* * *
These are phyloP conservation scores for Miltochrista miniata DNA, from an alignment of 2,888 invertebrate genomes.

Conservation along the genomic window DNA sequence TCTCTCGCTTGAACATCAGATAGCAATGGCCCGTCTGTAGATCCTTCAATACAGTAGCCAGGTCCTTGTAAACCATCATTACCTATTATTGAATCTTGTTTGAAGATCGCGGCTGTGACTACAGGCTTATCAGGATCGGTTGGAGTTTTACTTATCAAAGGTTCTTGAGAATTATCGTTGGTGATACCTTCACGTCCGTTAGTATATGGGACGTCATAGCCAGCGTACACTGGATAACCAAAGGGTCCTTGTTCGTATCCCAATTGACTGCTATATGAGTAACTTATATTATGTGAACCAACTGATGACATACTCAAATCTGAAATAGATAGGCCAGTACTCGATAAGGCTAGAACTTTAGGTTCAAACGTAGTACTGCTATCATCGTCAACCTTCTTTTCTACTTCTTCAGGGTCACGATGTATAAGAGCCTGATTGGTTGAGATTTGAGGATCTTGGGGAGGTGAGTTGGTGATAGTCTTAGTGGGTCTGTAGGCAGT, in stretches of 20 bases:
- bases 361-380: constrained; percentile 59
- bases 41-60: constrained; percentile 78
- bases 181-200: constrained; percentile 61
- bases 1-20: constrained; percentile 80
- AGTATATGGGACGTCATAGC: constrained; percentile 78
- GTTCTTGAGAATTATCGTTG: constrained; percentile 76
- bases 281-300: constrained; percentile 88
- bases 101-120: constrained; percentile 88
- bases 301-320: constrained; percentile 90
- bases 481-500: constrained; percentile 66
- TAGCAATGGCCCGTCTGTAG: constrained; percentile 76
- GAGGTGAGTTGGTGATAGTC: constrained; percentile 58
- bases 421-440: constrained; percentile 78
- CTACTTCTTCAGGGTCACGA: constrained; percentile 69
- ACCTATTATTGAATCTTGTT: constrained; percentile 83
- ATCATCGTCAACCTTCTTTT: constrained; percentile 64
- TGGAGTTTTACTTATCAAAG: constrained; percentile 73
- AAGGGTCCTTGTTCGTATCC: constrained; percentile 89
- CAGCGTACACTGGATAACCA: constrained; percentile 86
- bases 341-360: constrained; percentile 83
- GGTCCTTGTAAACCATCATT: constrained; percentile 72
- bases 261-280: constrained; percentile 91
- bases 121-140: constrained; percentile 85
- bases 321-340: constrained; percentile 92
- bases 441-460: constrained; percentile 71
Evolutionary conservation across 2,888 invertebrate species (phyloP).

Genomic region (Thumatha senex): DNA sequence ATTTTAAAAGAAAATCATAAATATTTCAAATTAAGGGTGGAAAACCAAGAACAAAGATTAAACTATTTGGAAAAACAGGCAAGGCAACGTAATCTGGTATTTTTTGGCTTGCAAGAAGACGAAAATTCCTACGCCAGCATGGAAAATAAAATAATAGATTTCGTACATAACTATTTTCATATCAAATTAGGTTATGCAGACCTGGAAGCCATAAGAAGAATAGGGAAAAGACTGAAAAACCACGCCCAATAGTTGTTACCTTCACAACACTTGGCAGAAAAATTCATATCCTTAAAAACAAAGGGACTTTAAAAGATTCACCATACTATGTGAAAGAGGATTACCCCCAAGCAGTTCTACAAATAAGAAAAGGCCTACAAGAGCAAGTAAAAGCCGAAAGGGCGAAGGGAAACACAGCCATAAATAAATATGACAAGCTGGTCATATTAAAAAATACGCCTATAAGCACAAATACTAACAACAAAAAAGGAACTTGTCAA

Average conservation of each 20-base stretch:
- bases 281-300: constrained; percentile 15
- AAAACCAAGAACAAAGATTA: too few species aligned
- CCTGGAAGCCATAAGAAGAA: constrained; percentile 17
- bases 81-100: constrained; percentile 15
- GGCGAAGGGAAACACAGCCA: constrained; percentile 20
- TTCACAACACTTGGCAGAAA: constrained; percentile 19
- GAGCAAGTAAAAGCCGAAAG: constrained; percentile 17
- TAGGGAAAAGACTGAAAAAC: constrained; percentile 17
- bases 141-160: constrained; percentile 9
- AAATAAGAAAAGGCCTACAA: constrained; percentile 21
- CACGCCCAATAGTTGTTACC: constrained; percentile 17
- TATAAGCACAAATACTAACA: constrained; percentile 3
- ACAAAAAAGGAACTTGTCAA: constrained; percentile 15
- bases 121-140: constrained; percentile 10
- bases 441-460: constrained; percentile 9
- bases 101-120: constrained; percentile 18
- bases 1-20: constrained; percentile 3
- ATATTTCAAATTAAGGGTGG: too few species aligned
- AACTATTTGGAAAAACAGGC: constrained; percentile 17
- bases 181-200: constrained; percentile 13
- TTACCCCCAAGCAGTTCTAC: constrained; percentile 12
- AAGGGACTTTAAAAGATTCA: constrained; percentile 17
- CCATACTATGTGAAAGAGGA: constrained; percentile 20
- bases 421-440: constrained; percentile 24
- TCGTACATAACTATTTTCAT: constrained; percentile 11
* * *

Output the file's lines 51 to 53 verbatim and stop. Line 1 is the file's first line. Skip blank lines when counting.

- TTACCCCCAAGCAGTTCTAC: constrained; percentile 12
- AAGGGACTTTAAAAGATTCA: constrained; percentile 17
- CCATACTATGTGAAAGAGGA: constrained; percentile 20